Fast forward to 8:35 or so...Got smashed, both OC'ed to the max. In Uber as anandtech even showed, it hits it's max all day. So 1ghz won't get more, and they run higher than that at linustechtips (both cards oced max they could get). Nowhere close in any benchmark they run. Don't forget you can clock the crap out of 780TI as already shown everywhere. If you're assuming a "Properly Cooled" ghz edition beats 780ti well we've only seen REF 780TI's so far too right? So what does a "Properly Cooled" 780ti do? They hit 1200-1300 stock fan. Will they hit 1300-1400 with an aftermarket fan? You won't catch it as it is without water and you'll need to be way over 1ghz to do it and pulling more watts no doubt.

    What record are you giving? Assumptions and guesswork that goes against all current info from MANY sites. Check out all the sites I listed. That is what we call "for the record".
    Only 1120/1175 (base/boost) and it's 30.8% faster than UBER 290x. Not even sure water would catch this and this is a WEAK OC compared to other sites like overclockers hitting 1291/1304. They can do this out of the box.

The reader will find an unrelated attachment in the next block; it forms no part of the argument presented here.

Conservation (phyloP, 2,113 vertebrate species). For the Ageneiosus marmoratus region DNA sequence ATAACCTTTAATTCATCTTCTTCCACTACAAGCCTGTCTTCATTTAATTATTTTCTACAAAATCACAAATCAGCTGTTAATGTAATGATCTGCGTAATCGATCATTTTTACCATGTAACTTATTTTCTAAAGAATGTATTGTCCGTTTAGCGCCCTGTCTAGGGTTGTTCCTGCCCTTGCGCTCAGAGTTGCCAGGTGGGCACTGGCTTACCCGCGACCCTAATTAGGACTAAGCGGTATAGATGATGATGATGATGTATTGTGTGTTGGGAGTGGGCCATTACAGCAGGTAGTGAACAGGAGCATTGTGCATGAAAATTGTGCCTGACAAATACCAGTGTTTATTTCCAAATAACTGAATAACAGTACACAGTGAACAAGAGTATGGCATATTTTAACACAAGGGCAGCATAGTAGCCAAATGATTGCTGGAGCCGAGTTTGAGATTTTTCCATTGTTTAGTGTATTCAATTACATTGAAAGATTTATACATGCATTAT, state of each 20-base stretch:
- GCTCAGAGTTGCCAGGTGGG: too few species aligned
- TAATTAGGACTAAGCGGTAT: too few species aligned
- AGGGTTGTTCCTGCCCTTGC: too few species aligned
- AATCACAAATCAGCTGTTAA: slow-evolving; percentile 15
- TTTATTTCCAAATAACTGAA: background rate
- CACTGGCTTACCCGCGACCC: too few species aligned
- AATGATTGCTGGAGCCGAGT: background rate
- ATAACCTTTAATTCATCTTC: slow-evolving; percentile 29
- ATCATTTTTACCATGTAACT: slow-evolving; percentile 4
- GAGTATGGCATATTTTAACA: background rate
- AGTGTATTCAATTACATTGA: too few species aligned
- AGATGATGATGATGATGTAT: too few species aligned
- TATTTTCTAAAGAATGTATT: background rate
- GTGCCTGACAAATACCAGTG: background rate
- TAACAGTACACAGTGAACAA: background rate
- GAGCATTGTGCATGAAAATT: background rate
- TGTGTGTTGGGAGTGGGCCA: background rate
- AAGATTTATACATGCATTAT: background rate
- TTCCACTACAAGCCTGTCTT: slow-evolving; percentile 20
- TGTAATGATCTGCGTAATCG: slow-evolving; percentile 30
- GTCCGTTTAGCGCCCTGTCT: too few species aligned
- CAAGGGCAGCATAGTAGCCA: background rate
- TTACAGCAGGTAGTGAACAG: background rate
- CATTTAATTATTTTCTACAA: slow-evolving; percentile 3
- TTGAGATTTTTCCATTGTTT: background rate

• whiteswolf - Sunday, June 8, 2014 - link

    to let you know the nvidea gtx 780 ti is walking and not breaking sweat. while the amdsare running think of it this way. if you over clock or make nvidea gtx 780 ti sprint it is said int can get a 19% to 20% boost in performence. and it only gets noise and sound of amds card.
  • Da W - Thursday, November 7, 2013 - link

    The only thing louder than a 290X is a Nvidia Fanboy.
  • HisDivineOrder - Thursday, November 7, 2013 - link

    Actually, I think the louder thing still is the sound of AMD fanboys coming into a review of a new nVidia halo product and crying about "nvidia fanboys." ;)
  • OverclockedCeleron - Thursday, November 7, 2013 - link

    Well, ask your colleague troll not to bring AMD trash talk into an Nvidia article. (See first comment to this article).
  • bigboxes - Thursday, November 7, 2013 - link

  • Flunk - Thursday, November 7, 2013 - link

    Sure, if you like to throw money away. Nvidia could seriously destroy AMD on this generation, but they're choosing not to compete by not pricing in line with performance.

    I personally think AMD has the edge when it comes to cost/unit because their chip is smaller, which is how they can price so much lower.
  • 1Angelreloaded - Thursday, November 7, 2013 - link

    See its about the feature sets as well that determine price, and of course support. The 289x should have been released with the 600 series not the end of the 700 series and at the edge of starting the 800 series in a few months with Maxwell.
  • 1Angelreloaded - Thursday, November 7, 2013 - link

    edit "290x"